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Collective effort makes a splash with VANOC

Volunteers, athletes, organizers make the FIS Snowboard World Championships

In the lead up to the Olympics many people might look back on the 2005 FIS Snowboard World Championships as an event that was saved by the success of the Canadian national team.

But that would not be the whole truth.

The truth, according to several event organizers, is that the FIS officials and Whistler-Blackcomb Events crews did an amazing job building and maintaining the venues.

Nothing would have happened had the volunteers – all 900 of them – decided not to work in ridiculously cold temperatures, at first, and then flooding rain.

And the truth is the event would have flopped badly had the leadership group, which included people from the municipality, IMG, Whistler-Blackcomb, Tourism Whistler and FIS, not kept there heads while the heavens opened up around them.

Sam Corea from VANOC said he had heard positive reports from the officials who attended the event.

"From the reports we’ve got the organizers should be commended with the job they’ve done," said Corea. "Certainly there was some challenging conditions, the worst weather ever in fact, but the event happened within the 10 day period with no delays."

Mark Taylor from IMG, who directed the event, conceded that the conditions had amazed him.

"I’ve grown up here my whole life since the late ’60s skiing and snowboarding and I’ve seen rain come and go many times over 24 to 36 hour periods, but I have never seen anything like that," said Taylor.

"And I guess one moment happened on the Saturday morning of the pipe event during the qualifiers, it was raining pretty good and YP (W-B events manager Peter Young) and I were standing in a tent that had a clear plastic roof and the rain was just beating on us. YP just looked up and said, ‘Is that all you got?’ and I thought that was pretty hilarious."

While the black humour helped many of the organizers get on with the job, Taylor agreed that the performance of the Canadian team was the "bow on the package" that had done a lot for staff morale.

"Seeing Canadians on the podiums were huge moments for me. To do the hard work and then have Canada respond by having the best performance they’ve ever had in any international sporting competition for snowboarding was fantastic.

"From winning one bronze medal at the last world championships and two years later being the leading nation at a world championships; that’s a huge task and I think the athletes rose to the occasion."

While the athletes were performing miracles in competition, had it not been for the event staff the championships would have been abandoned. YP said the snowboardcross and parallel slalom courses were the biggest challenges.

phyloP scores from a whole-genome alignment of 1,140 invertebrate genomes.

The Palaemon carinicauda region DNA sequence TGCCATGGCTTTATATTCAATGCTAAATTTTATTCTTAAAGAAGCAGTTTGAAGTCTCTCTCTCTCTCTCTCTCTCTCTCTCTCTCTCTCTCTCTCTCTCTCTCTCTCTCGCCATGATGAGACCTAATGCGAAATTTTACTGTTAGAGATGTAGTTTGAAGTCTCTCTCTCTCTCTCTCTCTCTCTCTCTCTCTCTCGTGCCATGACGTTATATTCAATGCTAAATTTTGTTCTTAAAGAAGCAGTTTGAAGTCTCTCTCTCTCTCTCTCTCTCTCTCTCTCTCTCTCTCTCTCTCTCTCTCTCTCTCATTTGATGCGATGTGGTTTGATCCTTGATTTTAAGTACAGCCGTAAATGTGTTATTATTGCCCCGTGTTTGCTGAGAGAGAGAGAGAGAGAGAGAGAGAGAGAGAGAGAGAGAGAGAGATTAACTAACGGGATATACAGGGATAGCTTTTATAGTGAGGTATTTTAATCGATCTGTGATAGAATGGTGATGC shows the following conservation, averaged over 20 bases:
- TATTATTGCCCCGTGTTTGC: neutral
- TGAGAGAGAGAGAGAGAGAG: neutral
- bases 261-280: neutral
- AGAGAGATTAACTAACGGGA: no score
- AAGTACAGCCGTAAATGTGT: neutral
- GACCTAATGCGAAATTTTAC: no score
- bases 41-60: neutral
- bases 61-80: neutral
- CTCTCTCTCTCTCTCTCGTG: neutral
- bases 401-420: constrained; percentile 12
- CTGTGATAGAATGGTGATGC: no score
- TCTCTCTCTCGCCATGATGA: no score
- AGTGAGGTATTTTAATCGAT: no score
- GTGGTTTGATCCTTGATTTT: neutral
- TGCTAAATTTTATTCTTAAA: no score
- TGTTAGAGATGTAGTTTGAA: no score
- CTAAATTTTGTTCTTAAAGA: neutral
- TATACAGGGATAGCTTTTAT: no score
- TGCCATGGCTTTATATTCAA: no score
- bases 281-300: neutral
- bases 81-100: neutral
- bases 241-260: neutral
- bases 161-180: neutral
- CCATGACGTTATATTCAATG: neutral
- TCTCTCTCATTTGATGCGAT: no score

"One of the most exciting things was having the Weasels (Weasel Worker volunteers) here looking at this as a recruiting ground for their future events coming up to the Olympics," said YP.

"Getting the young and old working together on the hill and then having a Kokanee at the end of the day in the volunteer tent has been a huge win."

Volunteer co-ordinator Gillian Tiffin confirmed that meeting the volunteer requirements for the championships had been a "huge, huge task."

Volunteers helped in every area, from security at the venues to VIP work, to chaperoning athletes into dope-testing tents. Tiffin said there were many stories and people who had worked tirelessly to keep the volunteers together in sullen conditions but she said one story involving a young Australian woman had stuck with her.

"One girl told me that she was ready to go back to Australia because she was getting depressed and homesick and couldn’t get a job, but she volunteered and kept checking in if she could help," said Tiffin. "She was so much help and in the end she got a job out of it and now she’s staying and is really happy, which I thought was fantastic."

While the volunteers kept the event running once it had started, YP said the planning for the event is what saved it when the rain came.

"The biggest thing that we had going for us was all the preparation we did beforehand through December, because we pumped over 20 million gallons through our water systems to make over a 100-acre-feet (of snow) for these venues," he said.

"And that man-made snow is really durable stuff, as we’ve proved this week. And because we had so much snow on the slopes – it’s metres deep – the water percolated down through the snow and the stuff on the top stayed relatively workable.

"Our guys did a fantastic job and 2010 have been looking at this because anybody can do it on a sunny day, but if you can pull it off when the weather’s really tough like this then that’s the mark of a good team."